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UNESCO, others want reproductive health education for youths strengthened



UNESCO, others want reproductive health education for youths strengthened

The United Nations Educational Scientific and Cultural Organisation (UNESCO), has called for strong political commitment and support towards sexual and reproductive health education and services for adolescents and young people.

UNESCO, along with other stakeholders, made the call on Thursday in Abuja during a two-day stakeholders’ consultative meeting towards reinforcing education for healthy and thriving adolescence.

Mr Mamadou Sow, UNESCO officer in charge of its regional office in Abuja, in a remark, said that the organisation would review available data on young people affected by child marriages, adolescent pregnancies, HIV, sexual and gender-based violence with the aim of providing knowledge and skills that would enhance their wellbeing.

Sow stressed the need to invest in the education, health, employment opportunities and empowerment of young people, especially girls and young women, to enable them reach their potentials.

He said that UNESCO priotises the education, health and wellbeing of young people through its programmes, to enable them make informed decisions about their health, sexuality and reproduction.

“We want to reduce the number of new HIV infections, early and unintended pregnancies and improve access to sexual and reproctive health.

“We will stand with you to articulate factual and culturally accepted gender-sensitive actions for educated, healthy and thriving adolescents and young people in Nigeria in particular, and across West and Central Africa,” he said.

He said that adoption and implementation of the recommendations would improve the health and education outcomes, enhance advocacy and provide policy framework to strengthen and facilitate the scale up of reproductive health education programmes.

Prof Adesegun Fatusi, the National Consultant, said the recommendations were based on the country data in recognition of progress made as well as identifying areas of particular concern that needed immediate attention.

“We need to secure and sustain strong political commitment and support for adolescents and young people’s access to Family Life and HIV Education, and sexual and reproductive health services.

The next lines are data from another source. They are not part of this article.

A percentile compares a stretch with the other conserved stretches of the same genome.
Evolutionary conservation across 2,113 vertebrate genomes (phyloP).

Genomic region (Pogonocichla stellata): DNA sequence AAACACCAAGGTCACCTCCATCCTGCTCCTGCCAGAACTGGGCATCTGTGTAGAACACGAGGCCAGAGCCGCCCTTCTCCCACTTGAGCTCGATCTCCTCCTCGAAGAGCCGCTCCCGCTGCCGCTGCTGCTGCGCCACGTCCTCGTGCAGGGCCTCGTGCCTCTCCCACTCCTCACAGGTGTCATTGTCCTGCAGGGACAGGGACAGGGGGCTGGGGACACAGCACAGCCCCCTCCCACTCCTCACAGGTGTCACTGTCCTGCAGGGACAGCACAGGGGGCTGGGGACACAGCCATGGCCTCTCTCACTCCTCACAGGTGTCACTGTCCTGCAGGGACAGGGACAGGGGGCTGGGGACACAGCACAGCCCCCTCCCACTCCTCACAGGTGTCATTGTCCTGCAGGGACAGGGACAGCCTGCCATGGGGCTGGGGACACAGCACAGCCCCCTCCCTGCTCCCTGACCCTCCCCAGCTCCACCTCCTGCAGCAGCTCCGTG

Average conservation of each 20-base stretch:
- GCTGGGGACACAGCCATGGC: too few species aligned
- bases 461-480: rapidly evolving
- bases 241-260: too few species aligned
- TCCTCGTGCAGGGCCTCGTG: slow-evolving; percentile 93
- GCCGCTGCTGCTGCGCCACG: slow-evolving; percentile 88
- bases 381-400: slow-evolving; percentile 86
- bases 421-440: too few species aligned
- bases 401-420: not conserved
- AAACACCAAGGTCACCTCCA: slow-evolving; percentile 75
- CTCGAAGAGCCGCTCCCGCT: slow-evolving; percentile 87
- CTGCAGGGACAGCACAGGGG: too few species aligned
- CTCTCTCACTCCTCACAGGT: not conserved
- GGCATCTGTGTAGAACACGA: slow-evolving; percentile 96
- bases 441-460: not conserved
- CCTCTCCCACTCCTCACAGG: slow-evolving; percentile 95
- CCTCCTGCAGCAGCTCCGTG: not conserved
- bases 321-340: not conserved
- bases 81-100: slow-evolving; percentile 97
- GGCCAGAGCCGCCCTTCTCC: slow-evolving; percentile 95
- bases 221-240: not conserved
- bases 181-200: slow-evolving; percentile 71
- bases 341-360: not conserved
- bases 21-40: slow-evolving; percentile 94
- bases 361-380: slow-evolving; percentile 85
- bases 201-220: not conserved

“We also support the delivery of accurate, rights-based and good quality Family Life, HIV education that provides knowledge, values and skills essential for safer behaviours, reduce adolescent pregnancy and promote gender equality.

“Young people are not problems to be solved; they are resources to be sheltered, supported, empowered and appropriately employed for improved population health as well as national economic well-being and development,’’ he said.

He added that access to effective FLHE and SRH information as well as contraceptives would empower young people to avoid early and unwanted pregnancies and thereby heighten their well-being and prolong their lives.

According to him, strengthening the evidence base on FLHE and safer school environments and integrating adolescent health into Primary Health Care would improve access to health services for adolescents and young people.

“Keeping girls in schools till completion of secondary schools is one of the nation’s best investments in its youth and a mechanism for investing in the future of young girls and making schools and community environments safer, healthier and inclusive for all learners,’’ he added.

Minister of Women Affairs, Mrs Pauline Tallen, in her remark, decried the effects of Sexual and Gender Based Violence (SGBV), harmful practices and poor access to education for women and girls.

Tallen stressed the need for parents to ensure their girl-child acquires education, urging them to treat both sexes equally without discriminating on any grounds.

“Focusing more on the issue of sexual and gender-based violence and violence against women and girls is part of prevailing issues to be addressed to ensure a healthy and thriving life for our young people,” she declared.

The Emir of Shonga, Dr. Haliru Yayaha, called on traditional, community and religious leaders to champion the cause of ensuring a healthy and thriving young generation so as to secure a future for the youths.

Ministers of health and education, who were both represented by Dr Salma Kolo and Mr Chukwuemeka Nwajiuba, stressed the importance of attending to the welfare of the youth because they were leaders of the next generations.

Minister of Sports and Youth Development, Dr Sunday Dare, listed early pregnancies and teenage motherhood, unsafe abortions, gender-based violence and rape as some of the health challenges facing young people.

Dare, represented by Mr Kabiru Mohammed, Deputy Director, Education and Youth Development, said that the ministry would continue to enlighten the youths on issues affecting them.

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